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NCJRS Abstract

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NCJ Number: 229710 Add to Shopping cart Find in a Library
Title: Ergonomic Load Bearing Systems
Corporate Author: Blackhawk Products Group
United States of America
Date Published: 2010
Page Count: 74
Sponsoring Agency: Blackhawk Products Group
Norfolk, VA 23502
National Institute of Justice (NIJ)
Washington, DC 20531
National Institute of Justice/NCJRS
Rockville, MD 20849
NCJRS Photocopy Services
Rockville, MD 20849-6000
Grant Number: 2006-IJ-CX-K039
Sale Source: National Institute of Justice/NCJRS
Box 6000
Rockville, MD 20849
United States of America

NCJRS Photocopy Services
Box 6000
Rockville, MD 20849-6000
United States of America
Document: PDF
Format: Document
Language: English
Country: United States of America
Annotation: This report presents the technical details for a field-tested prototype system that consists of a concealable, under-the-shirt suspender system that transfers some of a police officer's duty-belt weight to the officer's shoulders, relieving weight and pressure on the officer's lower back and hips.
Abstract: The project's goal is to alleviate the discomfort, fatigue, and chronic physical problems reportedly suffered by many police officers due to the weight of their equipment-laden duty belts pressing on their hips, nerves, and lower backs over many years. The suspenders are attached with keepers to the duty belt through small openings sewn into the officer's uniform shirt. The majority of the testers found that the suspenders provided significant improvement in the comfort of wearing their duty belts. It relieved the waist, hip, and back pain the testers regularly experienced when wearing their duty belts. Thus, with minor refinements in design and materials as indicated by the field-testing feedback, it appears that concealable duty-belt suspenders of the type developed may relieve the discomfort reportedly caused by police duty belts. The prototype suspender system may also prevent or alleviate the chronic physical problems reportedly caused by the long-term wearing of duty belts; however, an appropriate medical study would likely be needed in order to definitively make this determination. Initially, two versions of a "concealed" duty belt suspender system were field tested by a small group of experienced officers (Round I), after which one of the two versions was selected for further testing. This selected prototype version was then field tested by a second group of officers (Round II). After minor refinements, the prototype was further field tested by a third group of officers (Round III). The three groups of testers represented a wide range of individual body types, sizes, ages, degrees of experience, and physical condition. Appended photographs, drawings, and tester feedback forms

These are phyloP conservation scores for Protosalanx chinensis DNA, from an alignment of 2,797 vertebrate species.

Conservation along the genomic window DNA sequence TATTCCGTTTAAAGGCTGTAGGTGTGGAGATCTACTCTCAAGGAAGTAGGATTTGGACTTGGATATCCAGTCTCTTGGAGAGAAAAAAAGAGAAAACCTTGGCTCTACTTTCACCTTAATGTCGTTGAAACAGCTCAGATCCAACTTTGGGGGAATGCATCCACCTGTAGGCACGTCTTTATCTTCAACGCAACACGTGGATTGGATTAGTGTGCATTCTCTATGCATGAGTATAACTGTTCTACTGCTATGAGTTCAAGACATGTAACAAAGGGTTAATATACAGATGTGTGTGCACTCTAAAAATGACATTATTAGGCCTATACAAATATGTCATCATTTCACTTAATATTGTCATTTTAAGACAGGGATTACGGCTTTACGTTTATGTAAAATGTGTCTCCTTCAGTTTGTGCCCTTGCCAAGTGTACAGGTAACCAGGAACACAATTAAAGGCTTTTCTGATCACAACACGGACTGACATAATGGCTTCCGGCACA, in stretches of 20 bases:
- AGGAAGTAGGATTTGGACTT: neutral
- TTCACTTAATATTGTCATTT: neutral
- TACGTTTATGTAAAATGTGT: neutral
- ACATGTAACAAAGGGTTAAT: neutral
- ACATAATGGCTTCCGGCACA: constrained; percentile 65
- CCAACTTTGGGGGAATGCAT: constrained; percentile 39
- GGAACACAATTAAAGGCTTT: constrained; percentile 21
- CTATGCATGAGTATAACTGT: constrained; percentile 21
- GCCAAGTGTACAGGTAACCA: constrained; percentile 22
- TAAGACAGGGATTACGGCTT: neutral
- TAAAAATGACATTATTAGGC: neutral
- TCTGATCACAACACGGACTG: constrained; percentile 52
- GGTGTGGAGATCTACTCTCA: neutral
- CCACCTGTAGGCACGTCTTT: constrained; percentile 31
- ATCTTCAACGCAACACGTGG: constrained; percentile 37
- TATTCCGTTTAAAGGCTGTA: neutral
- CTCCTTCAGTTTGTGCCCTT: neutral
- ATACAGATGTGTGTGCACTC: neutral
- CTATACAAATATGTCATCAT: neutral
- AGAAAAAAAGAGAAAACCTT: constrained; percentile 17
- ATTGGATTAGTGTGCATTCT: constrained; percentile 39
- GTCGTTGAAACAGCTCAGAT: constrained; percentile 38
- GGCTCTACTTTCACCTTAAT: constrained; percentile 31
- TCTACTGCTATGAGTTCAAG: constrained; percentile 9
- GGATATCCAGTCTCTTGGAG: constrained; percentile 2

Main Term(s): Police equipment
Index Term(s): Equipment evaluation; NIJ final report; Occupational safety and health; Protective equipment; Testing and measurement; Uniform clothing
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